ENCINITAS — Encinitas and the region’s transportation agency have agreed to a path forward on the controversial Cardiff segment of the Coastal Rail Trail.
The City Council voted on its consent calendar to approve a memorandum of understanding between the city and the San Diego Association of Governments (SANDAG), which clears the way for both agencies to resume work on the rail trail, which had been halted as the two sides determined a path forward.
Both agencies agreed to pursue the trail alignment along Coast Highway 101, which the council has deemed the preferred alignment after a large group of Cardiff residents campaigned to have the alignment along 101 and not along the east side of the railroad tracks.
But, as opposed to previous iterations of the agreement, SANDAG agreed to share some of the responsibility in the event the sides can’t pursue the 101 alignment due to bluff instability or disapproval from the California Coastal Commission.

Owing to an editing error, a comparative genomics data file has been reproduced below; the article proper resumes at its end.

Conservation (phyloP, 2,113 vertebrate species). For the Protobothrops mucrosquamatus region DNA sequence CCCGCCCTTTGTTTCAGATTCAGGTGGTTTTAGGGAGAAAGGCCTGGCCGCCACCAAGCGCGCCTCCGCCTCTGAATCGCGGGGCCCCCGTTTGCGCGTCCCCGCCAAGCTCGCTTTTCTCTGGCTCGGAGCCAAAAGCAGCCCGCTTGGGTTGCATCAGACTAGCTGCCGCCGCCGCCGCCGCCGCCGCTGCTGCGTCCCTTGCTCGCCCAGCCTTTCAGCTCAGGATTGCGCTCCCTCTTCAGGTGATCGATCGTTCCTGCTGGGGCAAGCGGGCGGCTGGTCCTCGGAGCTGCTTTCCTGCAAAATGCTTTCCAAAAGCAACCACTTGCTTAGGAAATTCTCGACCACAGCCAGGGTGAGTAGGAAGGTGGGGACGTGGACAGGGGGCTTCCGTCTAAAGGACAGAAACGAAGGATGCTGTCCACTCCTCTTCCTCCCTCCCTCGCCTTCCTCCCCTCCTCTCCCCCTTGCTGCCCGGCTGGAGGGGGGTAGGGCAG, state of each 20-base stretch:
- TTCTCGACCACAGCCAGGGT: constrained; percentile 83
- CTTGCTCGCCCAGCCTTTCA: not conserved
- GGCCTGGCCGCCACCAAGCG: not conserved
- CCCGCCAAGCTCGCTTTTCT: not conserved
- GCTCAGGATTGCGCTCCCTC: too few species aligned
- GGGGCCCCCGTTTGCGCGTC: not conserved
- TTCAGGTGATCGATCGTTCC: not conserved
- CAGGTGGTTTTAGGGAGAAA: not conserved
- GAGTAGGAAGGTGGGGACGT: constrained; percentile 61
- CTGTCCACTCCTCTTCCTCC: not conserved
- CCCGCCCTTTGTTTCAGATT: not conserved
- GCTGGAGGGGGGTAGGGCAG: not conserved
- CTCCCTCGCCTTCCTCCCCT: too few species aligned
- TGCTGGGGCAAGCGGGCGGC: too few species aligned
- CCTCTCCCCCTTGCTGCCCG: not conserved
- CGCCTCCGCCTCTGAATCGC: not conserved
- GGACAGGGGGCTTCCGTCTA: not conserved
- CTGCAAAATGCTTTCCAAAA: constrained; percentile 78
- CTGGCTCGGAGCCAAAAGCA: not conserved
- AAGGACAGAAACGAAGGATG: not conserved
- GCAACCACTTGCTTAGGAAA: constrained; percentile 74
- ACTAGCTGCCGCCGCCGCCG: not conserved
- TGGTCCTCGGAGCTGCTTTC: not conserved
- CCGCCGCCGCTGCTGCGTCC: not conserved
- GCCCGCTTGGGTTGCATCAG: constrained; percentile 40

Previously, SANDAG wanted the city to carry all of the financial liability in the event the alignment wasn’t approved. Now, the city’s financial liability is capped at $250,000.
“This is a much better memorandum,” said Councilwoman Catherine Blakespear, who had harshly criticized the previous proposal.
Still, the project faces significant hurdles. The Coastal Commission’s staff has signaled that it doesn’t support the western alignment because it was not part of a large plan that the agency adopted that covered a suite of projects, including freeway widening and the double tracking of the rail corridor in North County.
Another issue recently discovered is that coastal bluff instability could also make the project unfeasible on the Highway 101 side.
The two sides agreed in the MOU that the city would not be financially liable if bluff instability was the reason the project did not move forward.